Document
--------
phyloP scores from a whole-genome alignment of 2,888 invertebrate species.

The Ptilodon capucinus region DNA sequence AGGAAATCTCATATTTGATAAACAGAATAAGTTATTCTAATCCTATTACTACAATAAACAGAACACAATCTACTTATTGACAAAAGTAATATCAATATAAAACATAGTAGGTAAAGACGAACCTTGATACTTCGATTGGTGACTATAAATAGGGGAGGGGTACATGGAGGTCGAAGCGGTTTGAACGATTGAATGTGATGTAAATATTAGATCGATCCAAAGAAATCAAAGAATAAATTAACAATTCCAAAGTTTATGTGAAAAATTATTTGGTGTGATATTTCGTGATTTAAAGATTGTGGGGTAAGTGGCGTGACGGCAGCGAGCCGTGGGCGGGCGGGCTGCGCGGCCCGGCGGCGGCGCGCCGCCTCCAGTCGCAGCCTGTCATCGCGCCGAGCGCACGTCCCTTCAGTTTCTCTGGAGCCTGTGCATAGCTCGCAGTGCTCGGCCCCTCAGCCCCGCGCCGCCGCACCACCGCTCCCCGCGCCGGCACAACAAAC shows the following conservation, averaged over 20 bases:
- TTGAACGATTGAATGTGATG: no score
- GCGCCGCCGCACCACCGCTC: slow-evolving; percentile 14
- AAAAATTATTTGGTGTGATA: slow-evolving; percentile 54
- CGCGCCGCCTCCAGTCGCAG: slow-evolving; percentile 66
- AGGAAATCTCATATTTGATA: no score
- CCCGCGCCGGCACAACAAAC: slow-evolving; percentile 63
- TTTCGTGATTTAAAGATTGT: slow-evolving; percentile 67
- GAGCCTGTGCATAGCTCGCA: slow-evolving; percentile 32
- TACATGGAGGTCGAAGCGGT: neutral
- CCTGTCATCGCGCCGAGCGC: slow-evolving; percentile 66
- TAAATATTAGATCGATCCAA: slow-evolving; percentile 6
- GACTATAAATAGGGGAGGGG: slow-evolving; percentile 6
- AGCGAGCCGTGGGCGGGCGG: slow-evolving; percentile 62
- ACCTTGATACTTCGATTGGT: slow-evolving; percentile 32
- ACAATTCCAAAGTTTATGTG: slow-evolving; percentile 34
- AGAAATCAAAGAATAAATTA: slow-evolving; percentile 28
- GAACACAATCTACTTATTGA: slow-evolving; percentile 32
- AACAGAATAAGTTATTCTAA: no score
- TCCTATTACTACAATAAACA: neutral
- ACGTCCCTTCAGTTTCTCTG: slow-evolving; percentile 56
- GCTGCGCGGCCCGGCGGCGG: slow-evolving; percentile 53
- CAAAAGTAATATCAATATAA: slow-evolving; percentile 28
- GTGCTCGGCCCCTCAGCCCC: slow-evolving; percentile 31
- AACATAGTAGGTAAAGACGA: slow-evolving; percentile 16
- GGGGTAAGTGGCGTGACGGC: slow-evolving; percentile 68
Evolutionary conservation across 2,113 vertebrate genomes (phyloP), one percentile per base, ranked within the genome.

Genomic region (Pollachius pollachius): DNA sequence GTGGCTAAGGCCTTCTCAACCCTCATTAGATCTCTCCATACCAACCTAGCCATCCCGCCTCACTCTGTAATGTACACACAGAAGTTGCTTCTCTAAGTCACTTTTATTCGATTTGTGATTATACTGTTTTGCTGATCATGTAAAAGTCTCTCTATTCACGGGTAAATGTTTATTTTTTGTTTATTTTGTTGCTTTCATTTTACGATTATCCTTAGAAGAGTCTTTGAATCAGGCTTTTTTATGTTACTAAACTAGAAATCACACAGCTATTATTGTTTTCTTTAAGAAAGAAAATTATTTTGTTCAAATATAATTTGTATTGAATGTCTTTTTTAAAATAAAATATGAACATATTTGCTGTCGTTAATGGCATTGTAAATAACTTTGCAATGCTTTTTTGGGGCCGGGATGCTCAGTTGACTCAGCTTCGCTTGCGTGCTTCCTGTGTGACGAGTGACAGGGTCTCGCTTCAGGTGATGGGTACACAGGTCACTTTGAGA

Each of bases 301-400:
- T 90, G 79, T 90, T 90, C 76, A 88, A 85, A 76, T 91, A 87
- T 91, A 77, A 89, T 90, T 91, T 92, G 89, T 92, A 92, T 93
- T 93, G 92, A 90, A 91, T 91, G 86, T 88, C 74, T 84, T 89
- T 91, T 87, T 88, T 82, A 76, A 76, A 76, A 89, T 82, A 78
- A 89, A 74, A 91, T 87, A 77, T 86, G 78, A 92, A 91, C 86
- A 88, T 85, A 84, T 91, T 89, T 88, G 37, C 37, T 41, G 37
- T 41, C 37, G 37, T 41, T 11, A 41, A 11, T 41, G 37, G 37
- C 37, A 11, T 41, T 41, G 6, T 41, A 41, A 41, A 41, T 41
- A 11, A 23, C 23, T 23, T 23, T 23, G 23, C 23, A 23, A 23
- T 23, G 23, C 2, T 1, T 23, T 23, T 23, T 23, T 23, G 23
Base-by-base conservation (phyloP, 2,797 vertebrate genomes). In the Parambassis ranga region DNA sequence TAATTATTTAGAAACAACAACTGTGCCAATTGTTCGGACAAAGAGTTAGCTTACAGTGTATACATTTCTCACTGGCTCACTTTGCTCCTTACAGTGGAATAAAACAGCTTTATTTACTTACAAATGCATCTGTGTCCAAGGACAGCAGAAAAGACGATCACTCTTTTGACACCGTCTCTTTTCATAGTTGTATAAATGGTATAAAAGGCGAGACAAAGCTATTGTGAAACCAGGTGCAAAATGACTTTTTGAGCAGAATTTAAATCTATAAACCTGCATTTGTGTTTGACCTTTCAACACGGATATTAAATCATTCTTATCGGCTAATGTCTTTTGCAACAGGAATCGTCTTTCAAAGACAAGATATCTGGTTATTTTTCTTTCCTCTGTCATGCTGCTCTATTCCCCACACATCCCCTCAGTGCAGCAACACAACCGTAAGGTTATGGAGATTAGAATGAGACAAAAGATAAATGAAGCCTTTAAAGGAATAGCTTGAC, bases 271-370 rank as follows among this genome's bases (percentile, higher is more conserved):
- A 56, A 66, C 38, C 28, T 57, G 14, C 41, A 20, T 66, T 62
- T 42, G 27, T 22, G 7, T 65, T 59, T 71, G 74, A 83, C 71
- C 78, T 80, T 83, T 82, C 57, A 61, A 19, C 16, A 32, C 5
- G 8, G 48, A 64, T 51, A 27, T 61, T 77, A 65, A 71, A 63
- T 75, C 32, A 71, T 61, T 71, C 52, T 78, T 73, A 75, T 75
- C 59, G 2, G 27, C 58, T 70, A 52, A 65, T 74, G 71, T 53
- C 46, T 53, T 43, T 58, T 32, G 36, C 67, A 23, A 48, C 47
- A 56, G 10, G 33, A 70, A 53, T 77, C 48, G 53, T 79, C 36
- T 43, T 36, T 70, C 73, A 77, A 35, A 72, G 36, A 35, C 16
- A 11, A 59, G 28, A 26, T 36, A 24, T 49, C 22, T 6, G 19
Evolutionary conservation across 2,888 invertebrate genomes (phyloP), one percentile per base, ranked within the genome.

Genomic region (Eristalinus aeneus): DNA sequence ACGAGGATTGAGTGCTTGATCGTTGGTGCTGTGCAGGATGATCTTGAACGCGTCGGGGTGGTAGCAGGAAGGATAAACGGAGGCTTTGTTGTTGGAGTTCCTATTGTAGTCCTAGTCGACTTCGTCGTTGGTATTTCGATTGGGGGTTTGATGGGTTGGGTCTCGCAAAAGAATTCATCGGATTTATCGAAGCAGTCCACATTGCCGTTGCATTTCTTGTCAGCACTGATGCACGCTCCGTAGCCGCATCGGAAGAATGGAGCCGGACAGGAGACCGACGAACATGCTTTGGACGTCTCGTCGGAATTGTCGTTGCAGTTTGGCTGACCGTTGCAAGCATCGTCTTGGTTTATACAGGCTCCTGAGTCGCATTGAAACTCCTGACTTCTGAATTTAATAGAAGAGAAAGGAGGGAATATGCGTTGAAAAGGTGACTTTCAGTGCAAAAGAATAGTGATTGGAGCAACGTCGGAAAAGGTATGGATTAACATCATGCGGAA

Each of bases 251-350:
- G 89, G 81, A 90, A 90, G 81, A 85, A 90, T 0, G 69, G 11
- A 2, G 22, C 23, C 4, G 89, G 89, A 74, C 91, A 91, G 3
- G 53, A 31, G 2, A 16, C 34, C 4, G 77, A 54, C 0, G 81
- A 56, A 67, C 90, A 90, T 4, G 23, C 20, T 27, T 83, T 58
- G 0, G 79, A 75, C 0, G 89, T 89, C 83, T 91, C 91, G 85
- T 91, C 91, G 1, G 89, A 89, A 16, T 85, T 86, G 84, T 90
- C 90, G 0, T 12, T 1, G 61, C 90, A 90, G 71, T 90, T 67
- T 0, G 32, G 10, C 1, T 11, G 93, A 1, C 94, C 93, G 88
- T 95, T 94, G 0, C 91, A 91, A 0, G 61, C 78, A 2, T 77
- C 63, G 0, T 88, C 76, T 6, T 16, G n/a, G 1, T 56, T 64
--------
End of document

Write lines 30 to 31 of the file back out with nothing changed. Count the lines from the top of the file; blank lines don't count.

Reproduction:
Each of bases 301-400:
- T 90, G 79, T 90, T 90, C 76, A 88, A 85, A 76, T 91, A 87